Alternative meat producer Beyond Meat (NASDAQ: BYND) announced a new partnership with Alibaba (NYSE: BABA) to expand its reach in mainland China, according to CNBC. The company's Beyond Burgers will initially be sold in 50 of Alibaba's Freshippo grocery stores in Shanghai beginning Saturday. Beyond Meat already has a presence in mainland China through partnerships with Starbucks (NASDAQ: SBUX) and Yum China (NYSE: YUMC).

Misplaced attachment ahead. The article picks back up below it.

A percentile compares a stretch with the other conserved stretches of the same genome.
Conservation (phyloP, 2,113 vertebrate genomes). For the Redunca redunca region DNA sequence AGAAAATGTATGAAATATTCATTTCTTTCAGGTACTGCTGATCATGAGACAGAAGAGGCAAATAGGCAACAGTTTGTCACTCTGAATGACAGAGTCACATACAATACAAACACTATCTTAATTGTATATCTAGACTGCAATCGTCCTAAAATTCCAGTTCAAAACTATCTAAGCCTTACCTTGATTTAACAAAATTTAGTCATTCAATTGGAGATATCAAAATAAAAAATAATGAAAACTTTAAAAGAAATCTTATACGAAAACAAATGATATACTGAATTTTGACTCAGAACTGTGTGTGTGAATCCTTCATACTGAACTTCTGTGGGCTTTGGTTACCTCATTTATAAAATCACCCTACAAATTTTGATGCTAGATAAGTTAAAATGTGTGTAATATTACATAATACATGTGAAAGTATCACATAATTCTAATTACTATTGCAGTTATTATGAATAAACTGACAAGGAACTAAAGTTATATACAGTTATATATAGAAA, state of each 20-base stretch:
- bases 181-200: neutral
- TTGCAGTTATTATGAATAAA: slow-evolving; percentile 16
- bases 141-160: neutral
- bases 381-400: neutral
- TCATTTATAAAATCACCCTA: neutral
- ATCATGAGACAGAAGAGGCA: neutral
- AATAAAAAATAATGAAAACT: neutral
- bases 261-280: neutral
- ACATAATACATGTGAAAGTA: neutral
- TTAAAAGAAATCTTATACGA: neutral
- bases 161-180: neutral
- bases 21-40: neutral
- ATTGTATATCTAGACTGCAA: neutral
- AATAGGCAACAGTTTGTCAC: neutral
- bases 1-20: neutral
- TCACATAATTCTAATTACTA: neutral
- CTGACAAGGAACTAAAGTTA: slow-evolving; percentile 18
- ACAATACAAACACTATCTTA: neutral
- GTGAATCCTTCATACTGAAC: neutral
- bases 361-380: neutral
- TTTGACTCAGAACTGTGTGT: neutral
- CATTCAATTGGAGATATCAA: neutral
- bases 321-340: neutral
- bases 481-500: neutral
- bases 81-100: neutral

(Bloomberg) -- China over the past decade built an alternate online reality where Google and Facebook barely exist. Now its own tech corporations, from Alibaba Group Holding Ltd. to Tencent Holdings Ltd., are getting a taste of what a shutout feels like.India’s unprecedented decision to ban 59 of China’s largest apps is a warning to the country’s tech giants, who for years thrived behind a government-imposed Great Firewall that kept out many of America’s best-known internet names. If India finds a way to carry out that threat, it may present a model for other countries from Europe to Southeast Asia that seek to curtail the pervasiveness of apps like ByteDance Ltd.’s TikTok while safeguarding their citizens’ valuable data.The surprise moratorium hit Chinese internet companies just as they were beginning to make headway in the world’s fastest-growing mobile arena, en route to going global and challenging American tech industry supremacy. TikTok had signed up 200 million users there, Xiaomi Corp. is the No. 1 smartphone brand, and Alibaba and Tencent have aggressively pushed their services.But India’s policy jeopardizes all those successes, and could have wider geopolitical consequences as the U.S. seeks to rally countries to stop using Huawei Technologies Co. for 5G networks. With China’s tech companies poised to become some of the most dominant in emerging industries like artificial intelligence, India’s actions may spur countries around the world to weigh the extent to which they let China collect user data -- and potentially economic leverage in future disputes.“Techno-nationalism will manifest itself increasingly across all aspects of geopolitics: national security, economic competitiveness, even social values,” said Alex Capri, a Singapore-based research fellow at the Hinrich Foundation. “It will be increasingly difficult to separate Chinese tech firms from the CCP and China’s geopolitical ambitions. They will find themselves increasingly locked out.”Read more: TikTok Among 59 Chinese Apps India Bans on Security FearsChinese internet firms have struggled to replicate their online services beyond their home turf, even before Washington lawmakers began raising concerns about the wisdom of allowing the Asian country’s corporations -- like ByteDance -- to hoover up valuable personal data. India amplified those concerns by accusing apps including TikTok, Tencent’s WeChat, Alibaba’s UC Web and Baidu Inc.’s map and translation services of threatening its sovereignty and security.India’s prohibition provides further evidence that nations are using tech to assert themselves geopolitically, following the Trump administration’s worldwide campaign to contain China and national champions like Huawei. Prime Minister Narendra Modi’s actions follow the worst military clash between India and China in almost half a century.“Beijing should certainly worry that the impact of the deadly clash could push India toward the U.S.,” said Zhang Baohui, director of the Centre for Asian Pacific Studies at Lingnan University. “But these recent economic measures by India may not by themselves concern Beijing too much as it understands that Modi’s government, facing rising domestic nationalism, has to do something to soothe the public sentiments and retain legitimacy.”China-India Tensions Continue Despite Pledge to Disengage It remains unclear how India will enforce its decision, given TikTok -- for one -- has already been downloaded by roughly one in six people. But it follows a series of steps to curb China’s presence in the country, demonstrating the administration’s hardened resolve since long-simmering tensions boiled over after a deadly Himalayan border clash that killed 20 Indian soldiers.The country’s government procurement website has barred purchases of Chinese-made goods. Authorities have asked the largest e-commerce companies, including Amazon.com Inc. and Walmart Inc.’s Flipkart, to start showing “country of origin” on goods sold. And India is said to be dragging its heels on clearing goods imported from China, stranding electronics at ports.“The Indian government thinks about governing the internet in a very similar way to China, which is blanket bans, asserting national boundaries on the internet and essentially carving out what would eventually become a version of the Indian Great Firewall,” said Dev Lewis, a research fellow at Digital Asia Hub in Shanghai. “Everyone’s struggling to deal with governing technology companies and apps, especially ones that cross borders. So when India takes a step like this, it sets a precedent for the things that you can do.”In terms of the immediate business consequences, ByteDance could be hardest-hit. India is its biggest market with more than 200 million TikTok users. During a brief ban last year, the Chinese company estimated it was missing out on half a million dollars a day of revenue. In a statement posted to Twitter, TikTok India head Nikhil Gandhi said the company complies with all data privacy and security requirements under Indian law and has not shared any user information with any foreign government, including Beijing.India’s prohibition could also give American companies a possible edge over Chinese players in a rare global tech market that is both populous and not yet saturated. While WeChat never made it big in India, banning it may help shore up Facebook Inc.’s WhatsApp. Cutting out TikTok immediately gives Alphabet Inc.’s YouTube a boost.On Tuesday, Ministry of Foreign Affairs spokesman Zhao Lijian said China was “strongly concerned” about India’s actions. “The Indian government has a responsibility to uphold the legitimate and legal rights of the international investors including Chinese ones,” he said.The Chinese Embassy in Delhi criticized India’s measure in a separate statement saying it “selectively and discriminatorily aims at certain Chinese apps on ambiguous and far-fetched grounds.”In India, TikTok Takes On YouTube in a Nasty Fight for DominanceBut for now, China doesn’t have many great options to retaliate. “While Beijing is highly adept at economic coercion, in this case it has somewhat limited options to act in a reciprocal manner,” analysts for the Eurasia Group wrote in a research note. “Bilateral trade is heavily weighted toward Chinese exports to India. Attempts to hurt India economically could blowback on Chinese companies.”(Updates with comment from the Chinese Embassy in India in penultimate paragraph)For more articles like this, please visit us at bloomberg.comSubscribe now to stay ahead with the most trusted business news source.©2020 Bloomberg L.P.